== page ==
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There are over 100 different types of headaches, most of them secondary to other causes. The two most common primary headaches are tension headache and migraine. Surprisingly, little is known about the cause of headaches and although theories exist, none are proven. Medications used to treat headache try to intervene in the biochemical chain that results in the symptoms.


Migraine is thought to be caused by a cycle of vasoconstriction then vasodilation of the blood vessels of the head. This may be caused by the release of vasoactive substances by the trigeminal nerve. Other theories include the existence of blood shunting vessels that divert arterial blood directly to the veins without ever reaching the head, and also a slowly moving wave of neural activity traversing the cortex of the brain, causing the aura.


  • Severe throbbing head pain felt usually unilaterally
  • 0-30 minutes before attack there are focal neurologic symptoms (aura) in 'classic' migraine
  • 20% have feelings of depression, irritability, restlessness or nausea
  • 20% see jagged, or shimmering lights, or lose vision in a specific area (scotoma)
  • Hypersensitivity to light, sound or smell is common
  • Lasts from 4 to 72 hours

Many triggers have been identified, including:

  • Dietary - e.g. cheese, red wine
  • Emotional - e.g. stress, depression
  • Physical - e.g. fatigue, over-exertion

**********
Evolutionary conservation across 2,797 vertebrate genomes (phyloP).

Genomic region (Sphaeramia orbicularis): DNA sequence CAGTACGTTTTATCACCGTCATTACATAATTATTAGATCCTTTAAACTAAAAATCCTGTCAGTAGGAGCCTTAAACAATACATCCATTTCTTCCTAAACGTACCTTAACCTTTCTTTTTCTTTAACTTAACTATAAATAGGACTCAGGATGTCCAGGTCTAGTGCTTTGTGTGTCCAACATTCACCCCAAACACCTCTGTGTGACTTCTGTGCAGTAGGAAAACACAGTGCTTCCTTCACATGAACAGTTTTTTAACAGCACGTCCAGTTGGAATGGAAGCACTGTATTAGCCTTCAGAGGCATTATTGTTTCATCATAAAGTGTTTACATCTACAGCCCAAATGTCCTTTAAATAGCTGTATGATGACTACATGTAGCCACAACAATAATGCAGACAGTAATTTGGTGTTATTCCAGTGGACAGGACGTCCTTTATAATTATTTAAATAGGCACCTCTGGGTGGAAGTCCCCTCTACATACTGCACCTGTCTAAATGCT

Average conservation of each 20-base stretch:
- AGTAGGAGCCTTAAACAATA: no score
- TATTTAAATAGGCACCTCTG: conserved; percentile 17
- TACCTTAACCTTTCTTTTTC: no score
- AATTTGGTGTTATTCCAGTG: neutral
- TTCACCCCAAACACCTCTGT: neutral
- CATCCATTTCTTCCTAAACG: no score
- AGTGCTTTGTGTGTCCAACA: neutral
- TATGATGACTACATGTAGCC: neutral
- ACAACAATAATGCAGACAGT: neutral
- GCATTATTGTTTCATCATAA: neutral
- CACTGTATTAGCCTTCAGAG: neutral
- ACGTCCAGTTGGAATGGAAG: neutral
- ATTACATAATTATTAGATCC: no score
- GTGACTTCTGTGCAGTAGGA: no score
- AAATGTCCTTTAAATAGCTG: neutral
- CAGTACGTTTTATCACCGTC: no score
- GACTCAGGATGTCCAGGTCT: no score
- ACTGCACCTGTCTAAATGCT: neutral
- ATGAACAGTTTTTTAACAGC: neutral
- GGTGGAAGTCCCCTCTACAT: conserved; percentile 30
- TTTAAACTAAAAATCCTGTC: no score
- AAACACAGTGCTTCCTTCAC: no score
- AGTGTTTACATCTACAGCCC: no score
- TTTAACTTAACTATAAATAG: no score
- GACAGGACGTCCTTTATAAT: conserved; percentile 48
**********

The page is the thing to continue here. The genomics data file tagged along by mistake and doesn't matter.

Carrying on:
• Systemic - e.g. oestrogen cycles
  • External stimuli - e.g. flashing lights

Soft Tissue manipulation can help release any impediments to blood flow. Massaging the temples can help abort an attack. Some forms of migraine are caused or aggravated by restrictions to vertebrae in the neck. We have all experienced neck pain and stiffness tracking up to the head and causing a headache. A subnucleus of the trigeminal nerve is found at C2/3 level in the neck. Irritation at this level causes the trigeminal nerve to release vasoactive substances which cause the vasoconstriction/vasodilation cycle causing the migraine. Dysfunction of the upper cervical vertebrae can be treated by articulation or manipulation of the neck. Home mobility and postural exercises together with avoiding migraine triggers are also helpful in management. Lymph drainage techniques may also aid in relieving any congestion in the head.

Tension Headache


  • Begins morning or early afternoon, getting progressively worse
  • Pain felt over the eyes, at the back of the head, or as a band around the head, sometimes spreads to the neck and shoulders
  • Pain is usually bilateral, constant , 'tight', and never throbbing in nature
  • Lasts from 15 minutes to 1 week

Muscle tension is believed to restrict blood flow and there also appears to be a reduction in pain suppression. Stress and depression may contribute to the cause.

Pain at the back of the head may be due to compression of the 2nd Cervical nerve, often due to poor posture with the head held forward of the shoulders and then being held in extension.

Soft tissue treatment to the neck can improve blood flow by releasing tight muscles. Articulation or manipulation to the OccipitoAtlantal joint can improve posture and help prevent compression to the 2nd Cervical nerve, making Osteopathic treatment an effective treatment for headache of a cervicogenic nature.

Hitchin Osteopathic Clinic, Old Park Dental Surgery, 72 Old Park Road, Hitchin, Hertfordshire SG5 2JT 01462 432609